North Korea Breaches Servers in South Korea to Nab Cryptocurrencies
According to the report, the group stole 70 Monero coins which are now valued at roughly $25,000. The information came from a cybercrime an analysis from the South Korean Government.
The South Korean government has also accused its neighbor of stealing Bitcoin to be used as its own “economic weapon”.
Lee Dong – Geun, the chief analyst at the Internet Security Center in Seoul, also joined a discussion forum disclosing the changes in the tactics of North Korea.
In one post, he stated that:
“North Korea is now primarily after information for financial ends.”
The report coincides another report that accuses North Korea of turning to crypto coins as a way to fund the government when it was inundated with international sanctions.
This is not the first time North Korea got entangled with issues related to cyber-attacks.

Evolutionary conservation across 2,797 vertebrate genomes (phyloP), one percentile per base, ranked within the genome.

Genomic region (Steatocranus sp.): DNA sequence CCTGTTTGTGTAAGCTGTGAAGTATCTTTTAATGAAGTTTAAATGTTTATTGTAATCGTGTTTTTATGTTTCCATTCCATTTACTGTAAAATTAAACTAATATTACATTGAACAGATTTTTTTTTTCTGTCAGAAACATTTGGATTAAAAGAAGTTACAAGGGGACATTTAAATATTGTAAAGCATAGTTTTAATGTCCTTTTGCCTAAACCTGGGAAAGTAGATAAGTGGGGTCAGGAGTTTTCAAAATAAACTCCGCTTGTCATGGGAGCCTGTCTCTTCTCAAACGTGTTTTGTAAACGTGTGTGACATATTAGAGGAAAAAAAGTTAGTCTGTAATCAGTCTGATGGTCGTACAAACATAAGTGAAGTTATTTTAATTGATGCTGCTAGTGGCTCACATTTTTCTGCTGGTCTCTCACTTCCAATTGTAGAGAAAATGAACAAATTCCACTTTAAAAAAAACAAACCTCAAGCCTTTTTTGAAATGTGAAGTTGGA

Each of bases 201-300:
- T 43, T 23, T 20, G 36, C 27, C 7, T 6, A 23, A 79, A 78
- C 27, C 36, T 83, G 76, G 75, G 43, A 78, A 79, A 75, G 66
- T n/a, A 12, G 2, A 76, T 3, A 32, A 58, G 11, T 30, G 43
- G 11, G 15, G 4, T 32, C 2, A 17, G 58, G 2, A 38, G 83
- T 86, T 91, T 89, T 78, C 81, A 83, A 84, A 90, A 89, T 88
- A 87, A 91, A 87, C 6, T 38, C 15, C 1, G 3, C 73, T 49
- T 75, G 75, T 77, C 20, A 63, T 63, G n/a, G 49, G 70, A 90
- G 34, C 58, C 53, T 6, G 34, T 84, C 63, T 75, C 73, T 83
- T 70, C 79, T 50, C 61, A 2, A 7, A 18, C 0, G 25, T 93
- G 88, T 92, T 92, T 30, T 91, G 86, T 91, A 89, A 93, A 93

In December 2017, the Trump administration also made harsh statements against the reclusive state and officially accused it of orchestrating the global WannaCry ransomware attack.
Thomas P. Bossert, Trump’s homeland security adviser said that “The [WannaCry] attack was widespread and cost billions, and North Korea is directly responsible.
“The [WannaCry] attack was widespread and cost billions, and North Korea is directly responsible”.
North Korea eventually denied its involvement in the largest cyber extortion in history.
Given the nature of the cryptocurrencies and its increasing popularity, it is expected that cryptojacking will likely to continue to rise.